Almost nobody is at the airport of the capital Harare, in Zimbabwe, just to symbolize a country isolation, as a pearl in its precious case spreading its light to anyone willing to explore it. Pictured as anti-western country along with the international embargo due to political events over the last decade, Zimbabwe is still an unknown destination.
 

However, you have to land and go around here to realize everyday life is completely different from the stories told in the media. Here, wild nature goes hand in hand with modernity and an extraordinary citizen awareness, which makes your trip unique and pleasant. In Harare downtown, we can see, unexpectedly, skyscrapers getting higher in great purple clouds, jaracanda trees flowers along the streets while locals welcome us with their unique African friend spirit together with their British reserve.
 
The education level is one of the highest in Africa. Before race riots broke out under the controversial “black power” of the President Robert Mugabe, local universities had professors coming from Oxford. Lead by the white minority’s know-how until the national independence in the 80s, Zimbabwe was the most developed country in the continent. It has still today its potential in spite of the commercial blockade imposed by Europe and the U.S. against the alleged repressive regime of Mugabe.
 
In the hall of our hotel, we met some young managers, black and white people, working in technologies, energy and food companies, whose products are re-sold in great malls in Hollywood style. Not to mention our trip by tour bus crossing “real” roads and bridges, nothing to do with most African dirty roads or walking into marshes, which was the case when we travelled by car in other African countries. Roads and bridges lead us to the East to discover the “great house of stone”. This is the literal meaning of “Zim-ba-bwe,” a word invented in Bantu language spoken by Shona community, the largest in the country.
 
The name, however, perfectly fits since the national geography, history, economy and culture are all carved in stone. We crossed villages where people still live in mud huts and leaves roofs, but with dignity. No one asked us money during our breaks. Then, we visited the Nyanga National Park, dominated by Mount Nyangami (2592 m), a paradise for hiking and countryside lovers. Waterfalls and wonderful flowers enrich valleys and gentle slopes where we can enjoy an unprecedented view.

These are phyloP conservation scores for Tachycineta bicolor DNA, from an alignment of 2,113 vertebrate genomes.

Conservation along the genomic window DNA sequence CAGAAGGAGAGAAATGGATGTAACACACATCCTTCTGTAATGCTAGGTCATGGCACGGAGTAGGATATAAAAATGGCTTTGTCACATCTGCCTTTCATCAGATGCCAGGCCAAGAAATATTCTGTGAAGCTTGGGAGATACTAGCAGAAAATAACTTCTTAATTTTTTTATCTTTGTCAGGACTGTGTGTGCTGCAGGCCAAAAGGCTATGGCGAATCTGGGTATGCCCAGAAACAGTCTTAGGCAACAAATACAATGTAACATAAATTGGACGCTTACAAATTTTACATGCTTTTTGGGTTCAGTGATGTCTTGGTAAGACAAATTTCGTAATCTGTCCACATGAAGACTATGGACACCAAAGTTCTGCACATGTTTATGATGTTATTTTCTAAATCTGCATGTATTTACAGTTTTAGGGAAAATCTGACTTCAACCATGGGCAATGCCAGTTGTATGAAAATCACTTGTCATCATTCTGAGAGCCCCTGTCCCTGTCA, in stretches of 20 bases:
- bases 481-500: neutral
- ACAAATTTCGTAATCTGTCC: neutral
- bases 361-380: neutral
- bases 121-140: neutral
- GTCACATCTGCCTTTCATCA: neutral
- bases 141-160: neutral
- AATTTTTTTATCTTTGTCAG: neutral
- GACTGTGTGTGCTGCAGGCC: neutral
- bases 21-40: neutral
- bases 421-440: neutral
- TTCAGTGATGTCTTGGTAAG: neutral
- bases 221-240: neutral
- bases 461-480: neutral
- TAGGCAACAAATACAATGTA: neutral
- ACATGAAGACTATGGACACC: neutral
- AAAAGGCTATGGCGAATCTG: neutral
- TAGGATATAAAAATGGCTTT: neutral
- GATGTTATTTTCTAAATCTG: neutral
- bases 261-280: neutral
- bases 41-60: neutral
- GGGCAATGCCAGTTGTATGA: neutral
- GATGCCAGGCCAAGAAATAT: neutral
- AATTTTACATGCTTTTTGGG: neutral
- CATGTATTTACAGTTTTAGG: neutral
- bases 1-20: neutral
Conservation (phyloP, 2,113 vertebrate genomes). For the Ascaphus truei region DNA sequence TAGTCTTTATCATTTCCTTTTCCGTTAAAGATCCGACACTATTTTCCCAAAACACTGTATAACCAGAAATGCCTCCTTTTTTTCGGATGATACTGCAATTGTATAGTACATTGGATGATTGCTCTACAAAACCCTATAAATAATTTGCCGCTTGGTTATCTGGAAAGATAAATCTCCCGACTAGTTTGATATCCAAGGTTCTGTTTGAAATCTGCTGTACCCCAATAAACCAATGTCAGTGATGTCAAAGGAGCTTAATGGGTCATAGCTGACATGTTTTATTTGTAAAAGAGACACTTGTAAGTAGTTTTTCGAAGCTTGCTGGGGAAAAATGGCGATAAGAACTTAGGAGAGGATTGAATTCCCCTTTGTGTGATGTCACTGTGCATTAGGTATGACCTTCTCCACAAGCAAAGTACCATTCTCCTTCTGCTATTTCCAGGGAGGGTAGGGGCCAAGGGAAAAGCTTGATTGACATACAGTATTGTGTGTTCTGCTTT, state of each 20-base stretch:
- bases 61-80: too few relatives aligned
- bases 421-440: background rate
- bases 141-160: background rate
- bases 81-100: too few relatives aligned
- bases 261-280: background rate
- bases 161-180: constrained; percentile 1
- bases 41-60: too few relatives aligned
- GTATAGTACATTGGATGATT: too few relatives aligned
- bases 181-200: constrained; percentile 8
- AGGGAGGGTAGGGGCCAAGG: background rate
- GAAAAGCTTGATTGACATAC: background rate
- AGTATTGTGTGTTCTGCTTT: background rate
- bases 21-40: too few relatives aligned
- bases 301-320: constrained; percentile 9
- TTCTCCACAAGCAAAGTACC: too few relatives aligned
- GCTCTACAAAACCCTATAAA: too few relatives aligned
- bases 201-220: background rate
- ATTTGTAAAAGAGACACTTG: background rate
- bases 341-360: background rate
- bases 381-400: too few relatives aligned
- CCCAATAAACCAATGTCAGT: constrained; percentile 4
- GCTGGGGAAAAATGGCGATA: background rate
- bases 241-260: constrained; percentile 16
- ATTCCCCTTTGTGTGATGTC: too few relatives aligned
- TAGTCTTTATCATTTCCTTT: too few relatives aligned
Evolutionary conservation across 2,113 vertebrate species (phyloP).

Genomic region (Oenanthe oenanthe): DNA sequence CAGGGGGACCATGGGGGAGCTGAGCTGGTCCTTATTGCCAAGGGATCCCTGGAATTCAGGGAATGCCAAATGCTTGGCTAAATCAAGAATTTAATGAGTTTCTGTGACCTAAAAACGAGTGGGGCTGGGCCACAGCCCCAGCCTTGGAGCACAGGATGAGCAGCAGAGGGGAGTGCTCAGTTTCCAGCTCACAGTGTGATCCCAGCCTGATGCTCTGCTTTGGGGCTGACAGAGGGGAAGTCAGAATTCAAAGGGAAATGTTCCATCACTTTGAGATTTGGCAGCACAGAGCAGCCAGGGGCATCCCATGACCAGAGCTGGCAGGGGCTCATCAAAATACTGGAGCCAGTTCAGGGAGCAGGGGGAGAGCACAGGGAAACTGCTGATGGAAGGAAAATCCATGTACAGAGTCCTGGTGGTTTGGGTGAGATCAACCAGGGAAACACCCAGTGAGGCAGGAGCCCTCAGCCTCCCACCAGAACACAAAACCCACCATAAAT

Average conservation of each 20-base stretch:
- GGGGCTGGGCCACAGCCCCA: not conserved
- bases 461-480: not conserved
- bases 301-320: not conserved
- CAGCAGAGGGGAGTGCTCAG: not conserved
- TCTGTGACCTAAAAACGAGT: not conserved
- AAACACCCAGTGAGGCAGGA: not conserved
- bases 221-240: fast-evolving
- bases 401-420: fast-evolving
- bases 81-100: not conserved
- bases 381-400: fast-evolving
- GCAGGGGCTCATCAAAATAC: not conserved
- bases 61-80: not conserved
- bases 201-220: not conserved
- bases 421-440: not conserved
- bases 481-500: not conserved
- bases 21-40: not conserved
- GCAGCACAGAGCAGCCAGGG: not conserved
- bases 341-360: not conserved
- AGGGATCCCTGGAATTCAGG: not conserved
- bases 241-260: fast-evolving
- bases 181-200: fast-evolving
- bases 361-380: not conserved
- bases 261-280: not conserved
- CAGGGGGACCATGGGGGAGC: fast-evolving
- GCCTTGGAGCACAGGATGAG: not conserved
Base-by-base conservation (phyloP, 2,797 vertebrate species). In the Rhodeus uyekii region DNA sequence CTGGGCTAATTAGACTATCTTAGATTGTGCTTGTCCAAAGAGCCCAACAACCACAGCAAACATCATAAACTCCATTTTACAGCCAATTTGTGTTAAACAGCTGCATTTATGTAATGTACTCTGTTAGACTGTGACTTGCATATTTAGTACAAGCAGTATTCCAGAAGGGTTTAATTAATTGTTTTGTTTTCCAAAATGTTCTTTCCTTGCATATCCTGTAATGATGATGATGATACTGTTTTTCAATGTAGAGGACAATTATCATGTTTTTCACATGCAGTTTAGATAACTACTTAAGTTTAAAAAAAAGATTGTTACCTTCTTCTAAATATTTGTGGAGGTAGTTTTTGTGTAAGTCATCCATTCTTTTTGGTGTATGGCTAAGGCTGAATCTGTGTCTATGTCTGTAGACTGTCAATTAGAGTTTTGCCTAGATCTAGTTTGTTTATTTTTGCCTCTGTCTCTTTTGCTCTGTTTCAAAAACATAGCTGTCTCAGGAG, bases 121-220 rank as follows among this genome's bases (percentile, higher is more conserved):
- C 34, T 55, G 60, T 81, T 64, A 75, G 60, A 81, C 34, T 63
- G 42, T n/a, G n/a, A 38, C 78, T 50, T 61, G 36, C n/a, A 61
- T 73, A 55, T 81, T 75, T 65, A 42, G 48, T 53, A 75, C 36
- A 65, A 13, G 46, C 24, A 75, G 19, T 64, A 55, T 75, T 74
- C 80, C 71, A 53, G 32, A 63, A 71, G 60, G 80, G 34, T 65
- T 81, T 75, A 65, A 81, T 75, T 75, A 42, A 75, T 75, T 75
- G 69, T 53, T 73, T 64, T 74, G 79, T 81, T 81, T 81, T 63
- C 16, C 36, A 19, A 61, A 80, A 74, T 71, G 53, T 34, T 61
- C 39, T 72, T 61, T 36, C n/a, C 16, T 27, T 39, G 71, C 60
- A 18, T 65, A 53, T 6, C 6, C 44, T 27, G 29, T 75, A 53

We travelled to south to get to Great Zimbabwe, the largest archaeological site in Black Africa. It is a granite fortification twisted around a mountain of giant boulders used as natural cornerstones. Awarded world heritage site, the ruins of the capital of the ancient kingdom founded by Shona stretch over 7 square kilometers and this giant stone building, built in the 7th and abandoned in the 15th century, gave the name to the country. Driving to the West, we arrived in Matopo National Park, a labyrinth of huge volcanic lapilli covering the whole savannah, shelter for the rare white rhinos. Poachers are used to hunt them in order to sell their precious horn, considered a traditional cure-all.
 
We were so impressed by stones and boulders in strange positions shaped by water and wind, while we enter the park. It is one of the first African lands to be emerged from oceans, shaped by prehistoric eruptions and inhabited by humankind. Canyons’ caves are covered with cave paintings, made by Bushmen hunters and gatherers. Exterminated by Bantu farmers coming from Central Africa during the white colonization, Bushmen people are now reduced to a few hundred individuals hidden in the forest. Hunting and old animals’ pictures were painted on the walls by animal blood fixed by a glue extracted from a native plant.
 
On the most panoramic viewpoint in Matopo lies the grave and the museum dedicated to the English Cecil Rhodes, the legendary colonizer and former owner of Rhodesia, which is Zimbabwe’s name during the British Empire. The man who, in the late nineteenth century, was the richest in the world will be forever associated with the most precious stone in Zimbabwe: diamond. Rhodes founded the Beers, today a South African company, which is a world leader in the diamond industry making Zimbabwe the biggest diamond industry worldwide. Our tour ended in the north-west discovering the most attracting site of the country: Victoria Falls.
 
Created by the Zambezi River, the fourth longest river of Africa, the biggest continent’s waterfalls were discovered by the British David Livingston in 1855, who gave them the name Victoria, the Queen of England. In front of the famous explorer statue, a steamy water wall, about two km long, plummets from a 100 meter edge opening the rocky plateau as a deep wound.
 
Upstream, river cruises allow you to see elephants, hippos and crocodiles, or encounter lions in the reintegration program in Zambezi Park. Downstream, the river flows impetuously in a winding canyon where people can play extreme sports in water or on ropes: kayaking, rafting, bungee jumping, flying fox and gorge swing.
 
Once back to Harare, we had still time to go to the capital outskirts and have a look to the very impressive Balancing Rocks (rocks suspended) and the art works in the Chapungo Sculptures Park, the biggest open-air museum of the famous Shona sculpture. Giant and small statues portraying men, women, animals, fairy creatures, symbols and customs of tribal folklore surround us on the 8 hectares occupied by pieces from the Shona collection. While modeling hard basalt by chasing, Shona sculptors free the hidden art form out of the stone. This is what they believe.
 
We go back home, inspired by a new belief: you have to go to Zimbabwe and experience the country by your senses to seize its hidden wonders.

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